On Wednesday 07th September 2016 just after 01:00am, a dark cloud rose above London and the UK, one of London’s finest nightclub’s has had it’s license revoked, causing the venue to shut it’s door’s for definitely the very last time.

The decision and proposed ideas drawn on the table for Fabric from Islington Council and the Islington police were a travesty, pointless and unacceptable, also a very debatable topic arose which made all supporters, the staff and owners inside the hall, music magazine staff and all of social media angry and baffled, it was something that not needed in my opinion and for all of the above standing by Fabric for so long during these difficult times.

The topic that upset us all was that Fabric could ban Drum n Bass etc on Friday nights (A genre of dance music which Fabric is very well-known for which is played almost every Friday for the last 15+ years.) or just ban on high-very high BPM (130-180+ we all guessed on Twitter during the review haha) on Friday nights instead, this idea was remarkable and totally unnecessary to tackle the drug use and drug dealing in and around London. It wasn’t the greatest idea for London and the UK’s nightlife, because other venues may have had to follow suit if it did in fact happen when Fabric could re-open, also if the police and councils caught up with the venues or clubs who weren’t taking this idea on board.

I feel closing the club will not stop people overdosing or taking the drugs that clubs and venues attempt to disallow or prohibit, it will just make the issue harder to get out of in the future and it is something that will be ongoing for a very long time, or until a plan of action throughout London and the UK. But if the police and councils continue like this and to not work with the venue staff/security and nightclub staff/security, London and the UK will fail to upkeep their venue or club. Carrying on about the police, Fabric called the police near the venue 80 times for drug use, dealing and only one prosecuted.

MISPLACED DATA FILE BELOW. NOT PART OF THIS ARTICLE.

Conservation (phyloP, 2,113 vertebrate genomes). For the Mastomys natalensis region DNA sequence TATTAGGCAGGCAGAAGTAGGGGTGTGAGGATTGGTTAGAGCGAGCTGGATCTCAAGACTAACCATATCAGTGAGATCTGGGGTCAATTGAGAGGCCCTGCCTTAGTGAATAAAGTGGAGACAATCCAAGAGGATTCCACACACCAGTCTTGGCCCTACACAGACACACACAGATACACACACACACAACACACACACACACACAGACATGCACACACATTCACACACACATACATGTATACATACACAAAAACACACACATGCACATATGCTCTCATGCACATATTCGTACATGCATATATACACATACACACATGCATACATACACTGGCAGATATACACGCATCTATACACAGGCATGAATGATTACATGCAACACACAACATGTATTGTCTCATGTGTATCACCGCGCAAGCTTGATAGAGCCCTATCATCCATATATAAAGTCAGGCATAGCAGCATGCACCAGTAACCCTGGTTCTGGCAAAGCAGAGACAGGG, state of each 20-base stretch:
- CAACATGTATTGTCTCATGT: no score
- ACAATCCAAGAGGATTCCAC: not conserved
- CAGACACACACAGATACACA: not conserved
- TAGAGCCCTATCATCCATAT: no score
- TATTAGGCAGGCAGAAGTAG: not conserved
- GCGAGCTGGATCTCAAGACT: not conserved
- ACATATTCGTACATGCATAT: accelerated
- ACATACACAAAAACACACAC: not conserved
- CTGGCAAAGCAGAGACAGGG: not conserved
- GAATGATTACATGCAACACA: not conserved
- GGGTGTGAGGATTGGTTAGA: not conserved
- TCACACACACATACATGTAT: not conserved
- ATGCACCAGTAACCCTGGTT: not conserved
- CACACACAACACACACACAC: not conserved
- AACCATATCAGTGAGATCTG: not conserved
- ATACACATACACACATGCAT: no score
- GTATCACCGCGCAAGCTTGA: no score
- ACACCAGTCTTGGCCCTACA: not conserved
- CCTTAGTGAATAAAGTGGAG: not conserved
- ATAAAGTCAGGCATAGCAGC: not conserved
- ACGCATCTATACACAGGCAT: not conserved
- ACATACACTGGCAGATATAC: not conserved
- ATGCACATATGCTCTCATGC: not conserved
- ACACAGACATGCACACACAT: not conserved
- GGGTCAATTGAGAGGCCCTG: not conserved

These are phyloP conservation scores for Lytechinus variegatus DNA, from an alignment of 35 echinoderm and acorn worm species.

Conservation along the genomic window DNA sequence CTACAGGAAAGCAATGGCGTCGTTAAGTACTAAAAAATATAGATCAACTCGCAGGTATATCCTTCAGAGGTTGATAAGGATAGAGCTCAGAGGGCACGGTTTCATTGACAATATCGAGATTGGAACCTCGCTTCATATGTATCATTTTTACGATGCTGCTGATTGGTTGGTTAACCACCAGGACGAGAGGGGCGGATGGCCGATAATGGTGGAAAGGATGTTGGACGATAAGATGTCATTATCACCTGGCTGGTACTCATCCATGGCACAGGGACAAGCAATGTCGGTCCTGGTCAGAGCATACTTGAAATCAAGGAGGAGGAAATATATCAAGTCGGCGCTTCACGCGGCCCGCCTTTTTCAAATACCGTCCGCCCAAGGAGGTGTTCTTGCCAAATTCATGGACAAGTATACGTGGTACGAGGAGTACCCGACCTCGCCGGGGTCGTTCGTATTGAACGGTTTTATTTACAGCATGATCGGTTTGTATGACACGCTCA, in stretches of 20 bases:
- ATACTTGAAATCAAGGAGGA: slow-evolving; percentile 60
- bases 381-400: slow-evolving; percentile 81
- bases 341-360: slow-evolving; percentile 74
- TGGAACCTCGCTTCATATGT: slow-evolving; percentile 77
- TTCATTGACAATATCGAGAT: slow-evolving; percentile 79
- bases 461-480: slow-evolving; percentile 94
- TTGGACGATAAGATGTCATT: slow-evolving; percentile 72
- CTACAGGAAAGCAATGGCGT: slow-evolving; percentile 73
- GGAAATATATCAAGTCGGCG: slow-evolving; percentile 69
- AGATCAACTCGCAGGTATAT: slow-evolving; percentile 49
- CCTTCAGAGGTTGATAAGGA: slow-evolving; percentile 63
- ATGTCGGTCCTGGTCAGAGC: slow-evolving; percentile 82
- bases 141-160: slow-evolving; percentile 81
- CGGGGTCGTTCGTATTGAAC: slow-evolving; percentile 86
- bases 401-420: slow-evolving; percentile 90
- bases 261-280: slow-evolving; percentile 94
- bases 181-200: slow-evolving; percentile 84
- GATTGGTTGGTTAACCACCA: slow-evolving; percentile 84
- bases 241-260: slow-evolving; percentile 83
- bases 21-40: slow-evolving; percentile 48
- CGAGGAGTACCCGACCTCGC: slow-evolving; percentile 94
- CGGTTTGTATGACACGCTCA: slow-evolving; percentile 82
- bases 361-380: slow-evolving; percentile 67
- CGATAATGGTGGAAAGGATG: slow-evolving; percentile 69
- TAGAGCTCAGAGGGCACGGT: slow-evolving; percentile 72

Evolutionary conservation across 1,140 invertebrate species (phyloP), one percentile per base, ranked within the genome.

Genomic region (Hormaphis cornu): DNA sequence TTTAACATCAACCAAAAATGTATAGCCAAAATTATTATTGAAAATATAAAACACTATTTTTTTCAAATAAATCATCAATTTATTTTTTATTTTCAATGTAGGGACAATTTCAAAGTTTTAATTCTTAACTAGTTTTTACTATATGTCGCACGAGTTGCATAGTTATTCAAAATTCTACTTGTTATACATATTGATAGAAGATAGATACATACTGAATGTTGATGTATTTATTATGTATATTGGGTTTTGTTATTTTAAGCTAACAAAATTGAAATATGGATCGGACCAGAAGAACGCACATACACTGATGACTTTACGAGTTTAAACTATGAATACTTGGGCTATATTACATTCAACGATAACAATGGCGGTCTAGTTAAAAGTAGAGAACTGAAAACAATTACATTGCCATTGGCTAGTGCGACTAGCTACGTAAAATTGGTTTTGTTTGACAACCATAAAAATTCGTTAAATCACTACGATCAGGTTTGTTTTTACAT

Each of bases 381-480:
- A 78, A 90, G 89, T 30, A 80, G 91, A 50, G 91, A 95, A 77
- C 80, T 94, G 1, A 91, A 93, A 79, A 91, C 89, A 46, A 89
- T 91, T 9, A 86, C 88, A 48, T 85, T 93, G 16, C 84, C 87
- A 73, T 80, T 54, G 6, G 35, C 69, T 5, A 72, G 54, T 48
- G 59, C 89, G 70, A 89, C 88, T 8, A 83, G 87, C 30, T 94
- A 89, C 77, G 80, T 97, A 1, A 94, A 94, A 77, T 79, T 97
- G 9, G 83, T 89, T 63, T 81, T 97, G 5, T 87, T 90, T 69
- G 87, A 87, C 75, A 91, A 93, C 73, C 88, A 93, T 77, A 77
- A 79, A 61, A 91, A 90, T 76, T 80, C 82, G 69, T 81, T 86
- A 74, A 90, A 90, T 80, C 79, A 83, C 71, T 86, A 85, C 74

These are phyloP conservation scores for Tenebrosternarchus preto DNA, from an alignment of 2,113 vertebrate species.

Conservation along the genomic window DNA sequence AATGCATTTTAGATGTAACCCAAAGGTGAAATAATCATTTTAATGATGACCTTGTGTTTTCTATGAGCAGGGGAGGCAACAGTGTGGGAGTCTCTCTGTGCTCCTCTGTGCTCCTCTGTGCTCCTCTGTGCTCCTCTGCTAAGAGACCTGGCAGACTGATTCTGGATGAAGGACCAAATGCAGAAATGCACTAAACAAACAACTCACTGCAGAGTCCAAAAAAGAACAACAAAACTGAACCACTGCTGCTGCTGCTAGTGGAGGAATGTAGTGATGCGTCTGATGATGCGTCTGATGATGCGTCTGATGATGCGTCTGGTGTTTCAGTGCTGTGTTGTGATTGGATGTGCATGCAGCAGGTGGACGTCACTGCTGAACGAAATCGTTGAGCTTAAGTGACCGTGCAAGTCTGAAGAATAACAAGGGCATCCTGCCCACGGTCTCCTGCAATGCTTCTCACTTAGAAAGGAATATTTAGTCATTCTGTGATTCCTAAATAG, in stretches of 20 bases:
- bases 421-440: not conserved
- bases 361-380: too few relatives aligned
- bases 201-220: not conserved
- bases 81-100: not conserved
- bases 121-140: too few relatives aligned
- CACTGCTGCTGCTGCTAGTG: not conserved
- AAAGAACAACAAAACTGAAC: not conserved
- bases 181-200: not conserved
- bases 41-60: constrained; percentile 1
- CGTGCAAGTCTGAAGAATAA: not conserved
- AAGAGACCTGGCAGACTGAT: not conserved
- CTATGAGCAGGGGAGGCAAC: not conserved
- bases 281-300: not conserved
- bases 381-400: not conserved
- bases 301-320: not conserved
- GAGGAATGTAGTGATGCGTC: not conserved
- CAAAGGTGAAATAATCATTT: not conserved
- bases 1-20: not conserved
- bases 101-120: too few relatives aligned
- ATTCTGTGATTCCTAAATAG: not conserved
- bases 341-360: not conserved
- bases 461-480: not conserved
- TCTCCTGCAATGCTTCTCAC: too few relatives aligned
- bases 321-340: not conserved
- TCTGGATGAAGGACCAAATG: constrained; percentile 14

The council who made us wait a good 50-70 minutes had no clue what they were talking about or dealing with, or even what they were deciding on. Also they weren’t educated on how nightclub’s work on searches, how clubs and venues attempt to try to tackle the drug crimes they deal with. They even decided on, if Fabric was to stay open, to start using body warmth scanners, which would discomfort and unsettle Fabric goers more than the superbly through searches that Fabric already had. The searches were remarkably thorough that not a single body part was missed. Fabric had an outstanding medical team on site who were funny and supportive towards all that were intoxicated, unable to walk or breath, mental health issues, dazed, feeling sick etc. I unfortunately suffered a panic attack in the club, but luckily there was a security practically right in front of me past all of the people enjoying themselves in front of me inside the booth who I could speak to.
As soon as I did make my way over to him and told what I was going through, he phoned up the medic team and a really nice female medic made her through the crowd of people and guided me out of the business and assisted me out of the dark club, outside to some well needed fresh air into a little up away from the loud pumping music and sat me down and stayed with me for a good 30-40 minutes until I was 100% better and happier and back to my old self. She also made sure, when I told her I wanted to meet Joris Voorn that I was all okay to head back into the club, which was really nice to hear. Ministry of Sound has a medical team of two people too, I had one at Ministry and the medical team were rushed off of their feet dealing with many intoxicated people and couldn’t assist me at the same time whilst my heart rate was still a little high.

Just shows you that behind the doors of Fabric and inside the dark rooms there is plenty of help and so much support from the security team, staff and medics on stand by that make you feel safe and secure. I now feel that has just disappeared.

Will Fabric fight back and appeal? Of course they will! But for now, the iconic Farrington club will remain closed forever or until Fabric has won it’s fight.

Advertisements